to check the attendant's pockets and after defendant patted the attendant down,

defendant told the attendant to walk away.

      Defendant went on to testify that Jones directed him to get onto the

highway. While they were driving, Jones had the gun resting on his lap, and the

barrel of the gun was pointed toward defendant. Defendant acknowledged that

he did not stop when the police started to pursue his vehicle but claimed he did

not stop because he feared Jones might do something.

      At the close of the evidence, the court held a charge conference, during

which the duress charge was reviewed. Defense counsel assented to the charge.


                                        5                                    A-4757-18
Thereafter, the trial judge instructed the jury, including the model jury charge

on duress. After the judge gave the instruction, defendant did not object to the

duress charge or request any modification. After hearing the testimony and

considering the evidence, the jury convicted defendant of robbery, conspiracy

to commit robbery, possession of an imitation weapon for an unlawful purpose,

eluding, and aggravated assault while eluding.

      Following defendant's trial, Jones withdrew his plea to second-degree

robbery and pled guilty to second-degree conspiracy to commit robbery.

Thereafter, Jones was sentenced to special probation Drug Court. In allowing

Jones into the Drug Court probationary program, the sentencing judge found,

among other things, mitigating factor twelve, N.J.S.A. 2C:44-1(b)(12), noting

Jones' willingness to cooperate with law enforcement.

      At defendant's sentencing, the court merged the conspiracy conviction

with the robbery conviction and sentenced defendant to an extended term of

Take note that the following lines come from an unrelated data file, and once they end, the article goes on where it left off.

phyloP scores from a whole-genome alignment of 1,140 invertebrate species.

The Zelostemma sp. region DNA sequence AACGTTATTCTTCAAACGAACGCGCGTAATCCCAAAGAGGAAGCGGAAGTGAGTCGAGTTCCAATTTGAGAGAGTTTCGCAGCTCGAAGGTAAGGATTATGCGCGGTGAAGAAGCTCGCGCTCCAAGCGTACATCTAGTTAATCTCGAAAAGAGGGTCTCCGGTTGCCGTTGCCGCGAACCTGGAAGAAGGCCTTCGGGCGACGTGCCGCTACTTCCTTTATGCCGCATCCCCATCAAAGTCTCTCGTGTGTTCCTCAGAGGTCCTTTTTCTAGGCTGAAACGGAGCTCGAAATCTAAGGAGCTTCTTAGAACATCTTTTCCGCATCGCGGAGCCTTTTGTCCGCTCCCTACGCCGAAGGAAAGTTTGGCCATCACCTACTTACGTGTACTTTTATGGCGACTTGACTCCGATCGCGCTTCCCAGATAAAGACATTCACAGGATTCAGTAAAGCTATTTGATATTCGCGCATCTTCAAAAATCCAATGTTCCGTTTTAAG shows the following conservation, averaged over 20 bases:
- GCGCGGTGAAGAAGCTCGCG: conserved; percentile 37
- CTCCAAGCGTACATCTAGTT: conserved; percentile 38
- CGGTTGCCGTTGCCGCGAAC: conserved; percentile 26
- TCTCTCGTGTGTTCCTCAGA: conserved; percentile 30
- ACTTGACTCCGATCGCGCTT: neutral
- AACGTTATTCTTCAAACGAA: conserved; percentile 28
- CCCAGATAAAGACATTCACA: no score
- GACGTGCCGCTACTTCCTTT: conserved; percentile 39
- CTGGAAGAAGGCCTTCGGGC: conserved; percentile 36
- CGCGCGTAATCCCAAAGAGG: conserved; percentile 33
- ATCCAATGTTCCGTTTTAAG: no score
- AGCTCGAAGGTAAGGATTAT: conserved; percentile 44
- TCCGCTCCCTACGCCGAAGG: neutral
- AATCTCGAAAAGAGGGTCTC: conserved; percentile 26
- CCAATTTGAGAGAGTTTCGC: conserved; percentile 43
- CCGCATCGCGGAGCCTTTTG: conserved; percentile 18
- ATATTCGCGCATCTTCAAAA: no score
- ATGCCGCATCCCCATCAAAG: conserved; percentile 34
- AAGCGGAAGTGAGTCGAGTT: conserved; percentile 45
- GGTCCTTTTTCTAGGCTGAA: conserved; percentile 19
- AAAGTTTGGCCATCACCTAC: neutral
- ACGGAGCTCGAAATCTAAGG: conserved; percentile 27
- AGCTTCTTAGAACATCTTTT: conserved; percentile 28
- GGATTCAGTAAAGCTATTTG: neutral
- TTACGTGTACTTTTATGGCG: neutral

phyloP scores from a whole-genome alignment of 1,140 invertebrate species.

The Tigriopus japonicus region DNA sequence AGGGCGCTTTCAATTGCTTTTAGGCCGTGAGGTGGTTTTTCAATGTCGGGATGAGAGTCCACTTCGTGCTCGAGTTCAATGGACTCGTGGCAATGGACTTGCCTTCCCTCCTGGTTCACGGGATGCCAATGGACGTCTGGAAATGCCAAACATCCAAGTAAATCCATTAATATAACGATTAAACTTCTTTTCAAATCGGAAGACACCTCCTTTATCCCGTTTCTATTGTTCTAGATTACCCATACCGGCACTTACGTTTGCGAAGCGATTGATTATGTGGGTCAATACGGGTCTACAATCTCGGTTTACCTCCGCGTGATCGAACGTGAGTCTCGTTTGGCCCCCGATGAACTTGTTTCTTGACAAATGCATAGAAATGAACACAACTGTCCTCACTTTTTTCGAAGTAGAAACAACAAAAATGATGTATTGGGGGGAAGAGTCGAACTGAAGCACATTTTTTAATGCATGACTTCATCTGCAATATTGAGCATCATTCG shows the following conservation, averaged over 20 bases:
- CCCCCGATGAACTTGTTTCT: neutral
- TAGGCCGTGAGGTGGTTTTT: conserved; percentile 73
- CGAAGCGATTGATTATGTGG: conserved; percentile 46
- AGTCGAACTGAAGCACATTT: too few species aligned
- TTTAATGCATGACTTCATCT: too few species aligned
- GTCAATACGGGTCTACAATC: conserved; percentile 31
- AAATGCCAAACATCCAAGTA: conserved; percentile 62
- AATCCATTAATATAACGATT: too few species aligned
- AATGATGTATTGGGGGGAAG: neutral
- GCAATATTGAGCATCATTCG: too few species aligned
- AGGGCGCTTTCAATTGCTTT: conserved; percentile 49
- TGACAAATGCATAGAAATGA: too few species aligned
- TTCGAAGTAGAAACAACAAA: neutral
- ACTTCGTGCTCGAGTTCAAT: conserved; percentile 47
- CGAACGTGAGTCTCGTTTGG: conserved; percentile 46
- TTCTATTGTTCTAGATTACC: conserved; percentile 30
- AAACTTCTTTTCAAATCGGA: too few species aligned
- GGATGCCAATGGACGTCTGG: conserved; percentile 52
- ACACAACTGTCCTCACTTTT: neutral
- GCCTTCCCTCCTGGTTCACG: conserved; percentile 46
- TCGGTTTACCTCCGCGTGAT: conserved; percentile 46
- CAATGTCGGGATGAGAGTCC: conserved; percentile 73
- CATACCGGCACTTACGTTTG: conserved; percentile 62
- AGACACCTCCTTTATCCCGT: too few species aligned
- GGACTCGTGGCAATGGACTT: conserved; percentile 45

sixteen years in prison subject to NERA.         The court merged the eluding

conviction with the aggravated assault conviction and then sentenced defendant

to ten years in prison with periods of parole ineligibility and parole supervision

as prescribed by NERA. The court directed that the aggravated-assault sentence

was to run consecutive to the sentence for robbery. Finally, on the conviction


                                        6                                   A-4757-18
for possession of an imitation weapon for an unlawful purpose, defendant was

sentenced to eighteen months in prison to run concurrent with the other

sentences. Consequently, in total, defendant was sentenced to twenty-six years

in prison subject to NERA.

                                     II.

      Defendant appeals and presents two arguments for our consideration:

            POINT I – THE TRIAL COURT COMMITTED
            PLAIN ERROR IN CHARGING THE JURY ON THE
            DEFENSE OF DURESS. IGNORING STATE V.
            CONCEPCION, 

111 N.J. 373

 (1988) AND
            NUMEROUS OTHER DECISIONS, THE COURT'S
            CHARGE FAILED TO MOLD THE INSTRUCTION
            TO EXPLAIN THE LAW IN THE CONTEXT OF THE
            EVIDENCE, WHICH INVOLVED DEFENDANT'S
            EXCULPATORY TESTIMONY AND JONES'
            TESTIMONY ADMITTING THAT HE AND
            DEFENDANT "ARGUED" AND "BICKERED"